A Hand Painted Small Plate copy of the Geometric Period
The owl is sacred to the Greek goddess of learning, Athena and is even depicted on some Greco-Roman currency as a symbol of status, intelligence and of course, wealth.
In ancient Egyptian, Celtic, and Hindu cultures the symbolic meaning of owl revolved around guardianship of the underworlds, and a protection of the dead.
In this light the owl was ruler of the night and seer of souls. A misunderstanding of this necessary relationship gave the owl some negative associations with death.
It should be clear that the owl was honored as the keeper of spirits who had passed from one plane to another. Often myth indicates the owl accompanying a spirit to the underworld – winging it’s newly freed soul from the physical world into the realm of spirit.
Being aware of the owl’s symbolic meanings is a good way to connect with this fascinating creatures, and also become more in-tune with the owl’s wisdom.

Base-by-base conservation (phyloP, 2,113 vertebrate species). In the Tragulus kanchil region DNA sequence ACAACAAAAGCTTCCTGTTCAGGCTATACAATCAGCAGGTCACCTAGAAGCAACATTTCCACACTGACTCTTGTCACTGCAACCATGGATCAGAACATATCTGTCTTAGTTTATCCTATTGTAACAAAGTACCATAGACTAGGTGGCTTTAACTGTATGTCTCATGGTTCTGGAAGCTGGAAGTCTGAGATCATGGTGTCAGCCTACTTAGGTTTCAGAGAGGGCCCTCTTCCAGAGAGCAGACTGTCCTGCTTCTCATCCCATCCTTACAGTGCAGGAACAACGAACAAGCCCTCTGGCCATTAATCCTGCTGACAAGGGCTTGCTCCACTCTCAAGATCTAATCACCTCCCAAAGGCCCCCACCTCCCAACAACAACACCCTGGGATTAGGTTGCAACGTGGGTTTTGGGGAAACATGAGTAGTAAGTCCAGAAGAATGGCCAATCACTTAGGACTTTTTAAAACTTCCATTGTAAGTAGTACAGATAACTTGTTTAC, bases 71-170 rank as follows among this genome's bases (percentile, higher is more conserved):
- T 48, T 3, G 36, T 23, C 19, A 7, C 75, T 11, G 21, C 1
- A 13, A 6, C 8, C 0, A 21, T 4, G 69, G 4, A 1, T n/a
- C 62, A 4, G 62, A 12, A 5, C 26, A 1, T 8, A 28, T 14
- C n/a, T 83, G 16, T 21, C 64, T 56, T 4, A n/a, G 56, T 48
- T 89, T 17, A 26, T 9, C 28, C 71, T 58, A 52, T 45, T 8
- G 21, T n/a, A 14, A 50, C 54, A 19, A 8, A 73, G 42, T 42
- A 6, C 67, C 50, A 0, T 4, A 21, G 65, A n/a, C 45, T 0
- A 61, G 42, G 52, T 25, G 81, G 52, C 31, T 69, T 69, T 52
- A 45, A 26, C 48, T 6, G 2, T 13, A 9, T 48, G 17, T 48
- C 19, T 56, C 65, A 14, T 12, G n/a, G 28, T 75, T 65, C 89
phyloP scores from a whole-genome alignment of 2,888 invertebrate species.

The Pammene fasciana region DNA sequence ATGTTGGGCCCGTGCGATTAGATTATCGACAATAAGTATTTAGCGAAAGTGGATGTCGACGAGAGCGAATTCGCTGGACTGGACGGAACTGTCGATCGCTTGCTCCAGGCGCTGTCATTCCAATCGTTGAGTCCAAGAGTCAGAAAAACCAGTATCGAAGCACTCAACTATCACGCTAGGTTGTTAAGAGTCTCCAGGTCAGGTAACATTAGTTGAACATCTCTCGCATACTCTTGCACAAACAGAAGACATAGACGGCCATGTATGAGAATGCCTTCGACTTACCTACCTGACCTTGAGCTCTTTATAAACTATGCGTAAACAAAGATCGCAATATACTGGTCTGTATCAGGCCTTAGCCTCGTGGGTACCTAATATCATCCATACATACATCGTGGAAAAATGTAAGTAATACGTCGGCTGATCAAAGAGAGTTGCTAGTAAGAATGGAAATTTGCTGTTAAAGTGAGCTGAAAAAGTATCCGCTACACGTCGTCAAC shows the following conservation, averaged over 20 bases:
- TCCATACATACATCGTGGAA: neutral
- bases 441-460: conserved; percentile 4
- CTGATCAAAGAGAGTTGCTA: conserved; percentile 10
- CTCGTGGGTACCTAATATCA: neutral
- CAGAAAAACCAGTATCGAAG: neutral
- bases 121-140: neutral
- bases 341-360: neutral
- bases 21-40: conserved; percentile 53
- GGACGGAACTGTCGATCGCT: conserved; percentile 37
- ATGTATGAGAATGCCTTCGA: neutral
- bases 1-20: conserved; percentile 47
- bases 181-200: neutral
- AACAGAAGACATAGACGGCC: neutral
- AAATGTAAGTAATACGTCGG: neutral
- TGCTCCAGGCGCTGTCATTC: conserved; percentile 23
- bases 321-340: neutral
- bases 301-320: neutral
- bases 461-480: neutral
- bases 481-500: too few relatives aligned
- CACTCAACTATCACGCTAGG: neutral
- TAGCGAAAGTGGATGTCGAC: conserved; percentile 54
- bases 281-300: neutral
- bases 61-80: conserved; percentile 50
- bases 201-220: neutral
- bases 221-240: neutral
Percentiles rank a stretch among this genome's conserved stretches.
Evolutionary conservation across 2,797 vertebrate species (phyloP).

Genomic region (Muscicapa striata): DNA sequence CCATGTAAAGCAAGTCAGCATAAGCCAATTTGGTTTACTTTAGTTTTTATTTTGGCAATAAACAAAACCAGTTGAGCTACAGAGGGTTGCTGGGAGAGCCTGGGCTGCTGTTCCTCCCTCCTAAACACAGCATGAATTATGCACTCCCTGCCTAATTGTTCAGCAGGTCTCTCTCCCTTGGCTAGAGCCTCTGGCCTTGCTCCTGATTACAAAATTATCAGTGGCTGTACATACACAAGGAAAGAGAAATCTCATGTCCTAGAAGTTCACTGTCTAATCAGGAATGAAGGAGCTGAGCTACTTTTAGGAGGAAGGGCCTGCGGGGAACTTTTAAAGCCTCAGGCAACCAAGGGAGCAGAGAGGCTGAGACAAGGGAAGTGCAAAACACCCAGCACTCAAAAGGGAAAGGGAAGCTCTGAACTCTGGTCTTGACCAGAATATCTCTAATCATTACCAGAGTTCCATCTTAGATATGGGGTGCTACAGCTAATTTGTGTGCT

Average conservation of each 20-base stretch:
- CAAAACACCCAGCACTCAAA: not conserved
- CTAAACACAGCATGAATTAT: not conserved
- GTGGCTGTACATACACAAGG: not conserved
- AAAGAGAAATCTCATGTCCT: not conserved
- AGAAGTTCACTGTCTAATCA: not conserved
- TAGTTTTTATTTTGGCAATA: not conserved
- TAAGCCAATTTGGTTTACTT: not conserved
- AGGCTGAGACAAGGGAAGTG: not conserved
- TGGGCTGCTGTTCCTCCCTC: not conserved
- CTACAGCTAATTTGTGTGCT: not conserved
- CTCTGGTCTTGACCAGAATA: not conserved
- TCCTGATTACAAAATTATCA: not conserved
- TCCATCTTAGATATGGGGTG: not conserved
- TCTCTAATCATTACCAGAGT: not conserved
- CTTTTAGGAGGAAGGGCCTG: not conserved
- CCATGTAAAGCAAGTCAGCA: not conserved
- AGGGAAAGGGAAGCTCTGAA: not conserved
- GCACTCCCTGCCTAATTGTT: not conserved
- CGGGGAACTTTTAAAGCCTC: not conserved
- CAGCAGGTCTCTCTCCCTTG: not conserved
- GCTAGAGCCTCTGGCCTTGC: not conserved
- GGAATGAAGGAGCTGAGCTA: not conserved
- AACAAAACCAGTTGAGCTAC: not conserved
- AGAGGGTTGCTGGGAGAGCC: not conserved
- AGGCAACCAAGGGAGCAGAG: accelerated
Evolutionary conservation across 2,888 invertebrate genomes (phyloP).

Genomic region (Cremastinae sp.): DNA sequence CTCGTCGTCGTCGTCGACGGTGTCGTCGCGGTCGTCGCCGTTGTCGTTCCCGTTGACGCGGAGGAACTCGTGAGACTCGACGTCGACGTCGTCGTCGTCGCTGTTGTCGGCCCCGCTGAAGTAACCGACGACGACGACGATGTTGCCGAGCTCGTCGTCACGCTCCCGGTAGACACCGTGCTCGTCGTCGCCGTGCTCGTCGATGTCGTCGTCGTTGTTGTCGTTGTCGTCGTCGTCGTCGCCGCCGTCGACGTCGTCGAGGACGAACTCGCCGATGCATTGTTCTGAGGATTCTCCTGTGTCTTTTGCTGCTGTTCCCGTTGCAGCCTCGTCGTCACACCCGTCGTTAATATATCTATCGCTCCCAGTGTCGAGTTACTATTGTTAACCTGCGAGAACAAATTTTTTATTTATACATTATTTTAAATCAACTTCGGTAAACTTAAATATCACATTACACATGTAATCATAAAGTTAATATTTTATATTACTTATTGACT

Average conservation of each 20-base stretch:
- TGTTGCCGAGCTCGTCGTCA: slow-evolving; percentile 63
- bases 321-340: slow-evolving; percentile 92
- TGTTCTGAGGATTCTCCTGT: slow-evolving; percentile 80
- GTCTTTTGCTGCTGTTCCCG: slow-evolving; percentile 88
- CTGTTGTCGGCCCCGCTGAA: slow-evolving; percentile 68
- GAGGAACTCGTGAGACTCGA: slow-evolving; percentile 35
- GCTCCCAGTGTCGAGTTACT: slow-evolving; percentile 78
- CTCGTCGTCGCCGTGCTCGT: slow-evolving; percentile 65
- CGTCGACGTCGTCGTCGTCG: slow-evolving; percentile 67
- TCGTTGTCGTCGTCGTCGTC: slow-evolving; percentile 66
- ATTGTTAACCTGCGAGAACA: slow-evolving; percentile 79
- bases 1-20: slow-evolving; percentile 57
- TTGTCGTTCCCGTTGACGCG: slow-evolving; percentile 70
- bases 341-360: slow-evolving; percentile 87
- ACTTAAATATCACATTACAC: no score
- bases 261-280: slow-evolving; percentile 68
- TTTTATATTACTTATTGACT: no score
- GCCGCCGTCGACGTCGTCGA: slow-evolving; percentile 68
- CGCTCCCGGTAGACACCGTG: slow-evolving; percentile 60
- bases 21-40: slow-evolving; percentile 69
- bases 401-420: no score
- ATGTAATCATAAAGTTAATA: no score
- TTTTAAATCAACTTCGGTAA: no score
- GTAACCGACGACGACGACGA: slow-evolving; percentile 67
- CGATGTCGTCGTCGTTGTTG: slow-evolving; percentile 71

Geometric period of about ca. 900 to 700 B.C
The roots of Classical Greece lie in the Geometric period of about ca. 900 to 700 B.C., a time of dramatic transformation that led to the establishment of primary Greek institutions. The Greek city-state (polis) was formed, the Greek alphabet was developed, and new opportunities for trade and colonization were realized in cities founded along the coast of Asia Minor, in southern Italy, and in Sicily. With the development of the Greek city-states came the construction of large temples and sanctuaries dedicated to patron deities, which signaled the rise of state religion. Each polis identified with its own legendary hero. By the end of the eighth century B.C., the Greeks had founded a number of major Panhellenic sanctuaries dedicated to the Olympian gods.